A new national poll has both good news and bad news for Clinton's argument about electability. The Quinnipiac University poll finds Clinton leading Giuliani in a head-to-head match-up for the first time, but Clinton has the highest unfavorable rating of any candidate -- 43 percent. "The 'Hillary hostility' factor is constant and feeds doubts about whether she can win in November 2008," says Maurice Carroll, director of the polling institute.

Sen. Sam Brownback, R-Kan., is running where there's room in the GOP field -- criticizing the president on foreign policy. "We've got to walk more humbly and a lot more wisely than the current president," Brownback said yesterday, the AP's Philip Elliott reports. Turning his attention to Huckabee and Romney -- both former governors, like Bush -- he said, "I really believe this next president needs to go in with knowledge on foreign policy and not learn it on the job. . . . The problem is most governors don't have foreign policy experience."

McCain is also putting some room between himself and Bush on foreign policy. "His straight talk now equates to tough talk, some of it distancing himself from Bush's policies," writes Reuters' Steve Holland. Said McCain, "When I look into [Vladamir] Putin's eyes, I see three letters: a 'K,' and a 'G; and a 'B.' "

As for one governor who does have foreign-policy experience, Gov. Bill Richardson, D-N.M., is out with a pair of new ads in Iowa. One is serious, touting his record growing New Mexico's economy, the other less so, continuing the popular "job interview" series with the same message about his time as governor.

The non-campaign of former senator Fred Thompson, R-Tenn., gets another close-up in today's New York Times, with Susan Saulny looking at how Thompson is using the Internet to skirt campaign-finance laws. "Mr. Thompson, a Republican, has been able to set up what looks like a stealth campaign on the Internet because federal election laws and enforcement have failed to catch up with the surge in campaigning in cyberspace," Saulny said. "As a result, he has been able to promote his positions and raise money through his Web site, all while technically remaining a noncandidate."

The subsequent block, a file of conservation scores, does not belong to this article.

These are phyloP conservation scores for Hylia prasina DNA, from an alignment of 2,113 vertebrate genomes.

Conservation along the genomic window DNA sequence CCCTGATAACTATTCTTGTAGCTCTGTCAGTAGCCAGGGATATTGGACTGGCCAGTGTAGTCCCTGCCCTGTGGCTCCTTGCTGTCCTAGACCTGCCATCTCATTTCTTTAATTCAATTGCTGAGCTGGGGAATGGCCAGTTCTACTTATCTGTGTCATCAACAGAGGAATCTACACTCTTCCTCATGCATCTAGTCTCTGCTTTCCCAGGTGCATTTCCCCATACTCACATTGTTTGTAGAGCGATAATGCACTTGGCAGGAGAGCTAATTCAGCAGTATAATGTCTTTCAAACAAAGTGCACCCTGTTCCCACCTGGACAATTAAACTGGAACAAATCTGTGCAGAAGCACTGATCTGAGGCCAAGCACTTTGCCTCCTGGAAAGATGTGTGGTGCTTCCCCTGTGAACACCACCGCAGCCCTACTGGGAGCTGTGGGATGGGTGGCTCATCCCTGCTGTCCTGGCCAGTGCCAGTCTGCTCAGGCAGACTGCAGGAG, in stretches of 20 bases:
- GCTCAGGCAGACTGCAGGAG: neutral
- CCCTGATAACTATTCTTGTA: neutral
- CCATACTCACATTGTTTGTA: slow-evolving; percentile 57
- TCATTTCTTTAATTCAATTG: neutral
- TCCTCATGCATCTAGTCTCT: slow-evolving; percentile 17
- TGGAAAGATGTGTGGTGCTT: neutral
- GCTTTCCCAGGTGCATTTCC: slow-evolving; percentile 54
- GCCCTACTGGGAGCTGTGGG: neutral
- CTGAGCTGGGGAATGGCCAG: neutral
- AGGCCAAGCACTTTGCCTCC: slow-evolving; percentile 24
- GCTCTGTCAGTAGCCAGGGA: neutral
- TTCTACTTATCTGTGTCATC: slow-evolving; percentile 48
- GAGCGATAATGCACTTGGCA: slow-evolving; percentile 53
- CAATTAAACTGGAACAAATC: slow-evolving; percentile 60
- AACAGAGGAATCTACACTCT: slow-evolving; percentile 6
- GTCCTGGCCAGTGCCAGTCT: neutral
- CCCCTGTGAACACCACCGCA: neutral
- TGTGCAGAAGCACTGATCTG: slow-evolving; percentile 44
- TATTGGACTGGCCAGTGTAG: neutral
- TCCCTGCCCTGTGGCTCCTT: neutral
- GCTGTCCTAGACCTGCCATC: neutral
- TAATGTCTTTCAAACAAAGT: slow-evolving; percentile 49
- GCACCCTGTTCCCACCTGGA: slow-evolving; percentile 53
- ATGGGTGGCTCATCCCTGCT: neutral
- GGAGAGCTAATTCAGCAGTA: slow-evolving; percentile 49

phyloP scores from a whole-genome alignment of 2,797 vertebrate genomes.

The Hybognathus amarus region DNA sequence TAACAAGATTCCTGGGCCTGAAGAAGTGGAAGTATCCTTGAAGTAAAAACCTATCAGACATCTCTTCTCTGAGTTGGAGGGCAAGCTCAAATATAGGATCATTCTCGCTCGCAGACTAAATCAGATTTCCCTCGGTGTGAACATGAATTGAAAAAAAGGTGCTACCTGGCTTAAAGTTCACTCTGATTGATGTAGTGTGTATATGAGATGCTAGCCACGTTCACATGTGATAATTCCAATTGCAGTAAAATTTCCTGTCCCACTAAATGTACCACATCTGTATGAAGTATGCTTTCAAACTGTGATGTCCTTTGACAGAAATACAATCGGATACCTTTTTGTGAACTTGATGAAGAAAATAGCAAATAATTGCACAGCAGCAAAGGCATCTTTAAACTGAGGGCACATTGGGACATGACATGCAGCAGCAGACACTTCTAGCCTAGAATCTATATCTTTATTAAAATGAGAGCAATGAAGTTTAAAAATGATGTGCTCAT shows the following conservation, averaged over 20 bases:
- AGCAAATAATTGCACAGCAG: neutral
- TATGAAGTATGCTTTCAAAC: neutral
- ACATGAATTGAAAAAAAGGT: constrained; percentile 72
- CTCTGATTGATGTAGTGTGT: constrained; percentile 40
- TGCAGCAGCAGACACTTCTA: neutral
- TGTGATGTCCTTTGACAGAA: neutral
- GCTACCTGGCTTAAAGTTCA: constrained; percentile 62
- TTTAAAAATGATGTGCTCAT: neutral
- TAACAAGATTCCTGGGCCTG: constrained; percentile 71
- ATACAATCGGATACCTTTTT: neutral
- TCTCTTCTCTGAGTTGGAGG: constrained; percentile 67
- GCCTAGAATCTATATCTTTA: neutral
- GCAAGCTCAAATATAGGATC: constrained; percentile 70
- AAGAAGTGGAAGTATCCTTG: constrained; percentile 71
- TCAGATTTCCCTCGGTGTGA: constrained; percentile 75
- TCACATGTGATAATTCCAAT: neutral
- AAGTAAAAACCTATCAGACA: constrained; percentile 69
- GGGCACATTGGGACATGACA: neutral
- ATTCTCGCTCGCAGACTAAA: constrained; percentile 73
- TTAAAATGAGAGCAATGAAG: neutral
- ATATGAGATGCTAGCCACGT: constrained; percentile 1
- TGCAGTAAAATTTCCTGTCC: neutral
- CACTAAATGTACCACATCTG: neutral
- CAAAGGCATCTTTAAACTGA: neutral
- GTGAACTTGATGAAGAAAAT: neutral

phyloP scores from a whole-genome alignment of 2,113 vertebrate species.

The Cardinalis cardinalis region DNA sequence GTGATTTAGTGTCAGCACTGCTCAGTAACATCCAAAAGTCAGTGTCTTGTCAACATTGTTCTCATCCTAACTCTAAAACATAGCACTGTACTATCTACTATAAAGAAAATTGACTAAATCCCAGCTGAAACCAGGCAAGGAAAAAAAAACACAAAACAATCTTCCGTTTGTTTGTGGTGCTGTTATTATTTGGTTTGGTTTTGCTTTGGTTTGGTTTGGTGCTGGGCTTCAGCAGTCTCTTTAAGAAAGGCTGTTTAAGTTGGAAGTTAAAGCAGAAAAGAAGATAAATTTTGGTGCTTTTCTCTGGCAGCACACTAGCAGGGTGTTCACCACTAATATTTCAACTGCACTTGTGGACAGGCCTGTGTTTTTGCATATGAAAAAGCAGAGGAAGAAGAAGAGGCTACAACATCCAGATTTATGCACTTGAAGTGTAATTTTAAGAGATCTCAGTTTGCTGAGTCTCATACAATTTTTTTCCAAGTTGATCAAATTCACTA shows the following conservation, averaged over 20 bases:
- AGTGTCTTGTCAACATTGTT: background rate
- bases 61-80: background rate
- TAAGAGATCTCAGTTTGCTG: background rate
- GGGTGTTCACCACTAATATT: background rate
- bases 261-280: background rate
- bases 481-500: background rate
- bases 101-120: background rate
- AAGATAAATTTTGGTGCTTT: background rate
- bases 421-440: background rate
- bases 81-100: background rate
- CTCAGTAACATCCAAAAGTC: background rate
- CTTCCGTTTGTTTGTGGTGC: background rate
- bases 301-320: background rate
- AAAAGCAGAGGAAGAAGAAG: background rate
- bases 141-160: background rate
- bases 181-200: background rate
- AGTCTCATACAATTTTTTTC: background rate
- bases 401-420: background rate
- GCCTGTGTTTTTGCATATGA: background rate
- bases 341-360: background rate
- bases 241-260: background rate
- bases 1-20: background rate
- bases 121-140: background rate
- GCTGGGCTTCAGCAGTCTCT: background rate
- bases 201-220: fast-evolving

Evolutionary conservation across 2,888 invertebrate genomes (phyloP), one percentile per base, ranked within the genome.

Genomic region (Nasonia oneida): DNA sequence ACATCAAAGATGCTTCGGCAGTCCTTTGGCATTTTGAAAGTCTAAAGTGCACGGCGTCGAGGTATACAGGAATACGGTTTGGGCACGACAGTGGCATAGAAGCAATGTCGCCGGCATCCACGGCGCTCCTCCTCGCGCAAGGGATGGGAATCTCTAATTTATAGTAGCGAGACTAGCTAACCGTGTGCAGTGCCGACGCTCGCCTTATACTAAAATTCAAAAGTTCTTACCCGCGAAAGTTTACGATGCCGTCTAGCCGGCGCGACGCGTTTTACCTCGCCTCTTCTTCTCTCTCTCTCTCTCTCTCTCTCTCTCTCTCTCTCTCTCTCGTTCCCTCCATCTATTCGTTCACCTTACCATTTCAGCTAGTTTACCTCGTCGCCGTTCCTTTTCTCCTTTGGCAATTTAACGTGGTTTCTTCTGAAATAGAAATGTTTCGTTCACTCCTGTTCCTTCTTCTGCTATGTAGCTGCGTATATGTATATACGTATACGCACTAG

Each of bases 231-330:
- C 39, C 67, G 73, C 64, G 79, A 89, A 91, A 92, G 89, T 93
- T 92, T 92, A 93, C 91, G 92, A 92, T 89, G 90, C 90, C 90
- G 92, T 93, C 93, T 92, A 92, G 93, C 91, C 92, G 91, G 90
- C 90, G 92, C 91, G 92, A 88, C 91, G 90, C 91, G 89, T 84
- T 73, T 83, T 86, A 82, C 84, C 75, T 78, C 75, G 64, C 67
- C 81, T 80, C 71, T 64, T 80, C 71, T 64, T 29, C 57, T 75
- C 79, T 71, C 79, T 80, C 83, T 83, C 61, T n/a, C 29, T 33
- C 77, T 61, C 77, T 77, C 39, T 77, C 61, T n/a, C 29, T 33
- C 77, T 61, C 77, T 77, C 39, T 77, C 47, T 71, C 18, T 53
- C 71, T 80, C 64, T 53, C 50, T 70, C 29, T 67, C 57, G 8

With Thompson preparing for an announcement on or around Labor Day, expect the oppo-research pace to pick up. Politico's Kenneth P. Vogel has details of Thompson's "first and longest-running lobbying client": a $1.7 billion "government-funded boondoggle" -- an experimental nuclear reactor in his home state that was ultimately spiked "with only a giant hole in the ground to show for it." "It's a part of his past that runs counter to the fiscally conservative outsider image he's seeking to cast as he positions himself for an all-but-certain bid for the Republican presidential nomination," Vogel writes.

The kicker:

"We never jammed [through bills]. . . . Well, we never jammed in the sense that nobody knew what was in the bill." -- Hastert, already remembering his tenure as speaker with excessiveness fondness.

"Send an ambulance for me." -- McCain, joking in the wilting heat (index: 105) of the Iowa State Fair.

"THIS WEEK WITH GEORGE STEPHANOPOULOS" TO BROADCAST FIRST DEMOCRATIC PRESIDENTIAL DEBATE OF THE CYCLE HELD IN IOWA

ABC is seeking video and e-mail questions for Sunday's debate, a 90-minute special edition of "This Week." Submit your question here.

"This Week with George Stephanopoulos" will produce the first Democratic presidential debate of the 2008 presidential election to be aired on broadcast television. The debate will be moderated by ABC News' George Stephanopoulos with additional questioning from David Yepsen of The Des Moines Register and will be held at Drake University in Des Moines, Iowa.

FORMAT On August 19th, ABC News is bringing a Democratic presidential debate to Sunday morning television. The debate will be moderated by George Stephanopoulos with additional questioning from David Yepsen of the Des Moines Register. The debate will be largely a moderator driven event aimed at sparking a conversation between the candidates on the big issues of the day. To ensure a free flowing conversation that covers a lot of ground, candidates will aim to answer direct questions from the moderator in 60 seconds and follow-ups in 30. ABCNews.com has also been soliciting questions submitted by viewers for possible inclusion in the debate. There will be no opening or closing statements and no audience questions. The audience will be compromised of Iowa voters, event sponsors, and candidate's guests. There will be two commercial breaks in the first hour and no commercial breaks in the last half hour.